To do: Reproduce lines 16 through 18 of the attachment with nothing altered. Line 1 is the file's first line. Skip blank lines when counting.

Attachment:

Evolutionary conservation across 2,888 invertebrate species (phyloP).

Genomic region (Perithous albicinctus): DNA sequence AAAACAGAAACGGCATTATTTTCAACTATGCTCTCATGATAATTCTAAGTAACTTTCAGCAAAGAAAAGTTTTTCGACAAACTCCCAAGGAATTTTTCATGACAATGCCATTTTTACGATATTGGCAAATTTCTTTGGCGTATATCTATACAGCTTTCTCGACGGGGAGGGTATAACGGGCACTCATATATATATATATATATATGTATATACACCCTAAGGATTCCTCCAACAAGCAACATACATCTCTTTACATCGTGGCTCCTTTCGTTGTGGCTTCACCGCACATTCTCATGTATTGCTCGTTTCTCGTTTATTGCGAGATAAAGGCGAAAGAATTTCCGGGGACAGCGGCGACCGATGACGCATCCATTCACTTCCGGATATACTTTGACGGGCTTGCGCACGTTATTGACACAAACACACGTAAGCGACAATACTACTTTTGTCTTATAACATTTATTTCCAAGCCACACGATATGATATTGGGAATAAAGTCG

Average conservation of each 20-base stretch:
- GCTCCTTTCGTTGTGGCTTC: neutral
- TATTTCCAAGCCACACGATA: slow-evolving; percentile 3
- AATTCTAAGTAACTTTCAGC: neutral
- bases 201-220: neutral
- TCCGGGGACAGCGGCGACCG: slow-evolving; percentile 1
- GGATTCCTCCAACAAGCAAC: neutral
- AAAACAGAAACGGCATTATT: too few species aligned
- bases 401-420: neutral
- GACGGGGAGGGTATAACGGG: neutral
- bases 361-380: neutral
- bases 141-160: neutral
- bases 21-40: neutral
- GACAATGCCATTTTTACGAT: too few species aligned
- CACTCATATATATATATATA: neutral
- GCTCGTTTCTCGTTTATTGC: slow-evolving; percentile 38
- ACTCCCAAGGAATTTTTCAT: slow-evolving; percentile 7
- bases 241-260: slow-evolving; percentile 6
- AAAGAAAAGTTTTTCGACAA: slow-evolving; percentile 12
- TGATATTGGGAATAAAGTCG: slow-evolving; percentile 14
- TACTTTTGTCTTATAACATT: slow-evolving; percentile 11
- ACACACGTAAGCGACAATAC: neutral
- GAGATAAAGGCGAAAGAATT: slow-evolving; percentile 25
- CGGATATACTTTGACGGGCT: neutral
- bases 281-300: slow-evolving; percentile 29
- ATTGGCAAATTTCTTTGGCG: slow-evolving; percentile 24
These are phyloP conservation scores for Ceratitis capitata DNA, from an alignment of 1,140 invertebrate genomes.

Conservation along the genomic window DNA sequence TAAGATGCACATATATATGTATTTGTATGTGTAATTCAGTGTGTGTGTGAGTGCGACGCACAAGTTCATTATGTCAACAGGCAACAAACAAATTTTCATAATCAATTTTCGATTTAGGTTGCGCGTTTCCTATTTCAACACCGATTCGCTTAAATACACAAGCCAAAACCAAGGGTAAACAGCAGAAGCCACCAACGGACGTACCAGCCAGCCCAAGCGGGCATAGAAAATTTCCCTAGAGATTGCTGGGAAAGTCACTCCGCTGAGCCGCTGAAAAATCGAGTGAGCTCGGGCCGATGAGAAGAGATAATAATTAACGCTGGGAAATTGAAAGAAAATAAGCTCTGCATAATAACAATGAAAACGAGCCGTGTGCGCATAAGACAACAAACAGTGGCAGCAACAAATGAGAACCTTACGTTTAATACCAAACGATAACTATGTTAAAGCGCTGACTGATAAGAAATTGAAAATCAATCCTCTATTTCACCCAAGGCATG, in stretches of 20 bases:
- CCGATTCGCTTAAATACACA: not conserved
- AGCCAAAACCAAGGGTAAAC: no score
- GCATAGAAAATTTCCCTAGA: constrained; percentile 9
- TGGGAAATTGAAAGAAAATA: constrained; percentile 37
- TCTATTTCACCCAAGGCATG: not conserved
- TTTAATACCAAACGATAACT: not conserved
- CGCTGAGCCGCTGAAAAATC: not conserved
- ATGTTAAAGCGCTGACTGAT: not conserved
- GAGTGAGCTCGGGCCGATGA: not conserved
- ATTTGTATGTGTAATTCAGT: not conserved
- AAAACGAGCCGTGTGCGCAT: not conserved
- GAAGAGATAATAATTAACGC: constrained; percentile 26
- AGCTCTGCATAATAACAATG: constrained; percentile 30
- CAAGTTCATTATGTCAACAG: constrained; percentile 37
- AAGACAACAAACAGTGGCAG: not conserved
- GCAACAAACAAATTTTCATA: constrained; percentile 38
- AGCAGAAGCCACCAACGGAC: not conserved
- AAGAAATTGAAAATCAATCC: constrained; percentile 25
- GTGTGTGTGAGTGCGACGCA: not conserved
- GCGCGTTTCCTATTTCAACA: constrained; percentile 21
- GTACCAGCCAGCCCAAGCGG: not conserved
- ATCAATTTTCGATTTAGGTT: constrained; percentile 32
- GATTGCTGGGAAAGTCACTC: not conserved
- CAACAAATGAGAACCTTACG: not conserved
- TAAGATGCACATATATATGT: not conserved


- GACAATGCCATTTTTACGAT: too few species aligned
- CACTCATATATATATATATA: neutral
- GCTCGTTTCTCGTTTATTGC: slow-evolving; percentile 38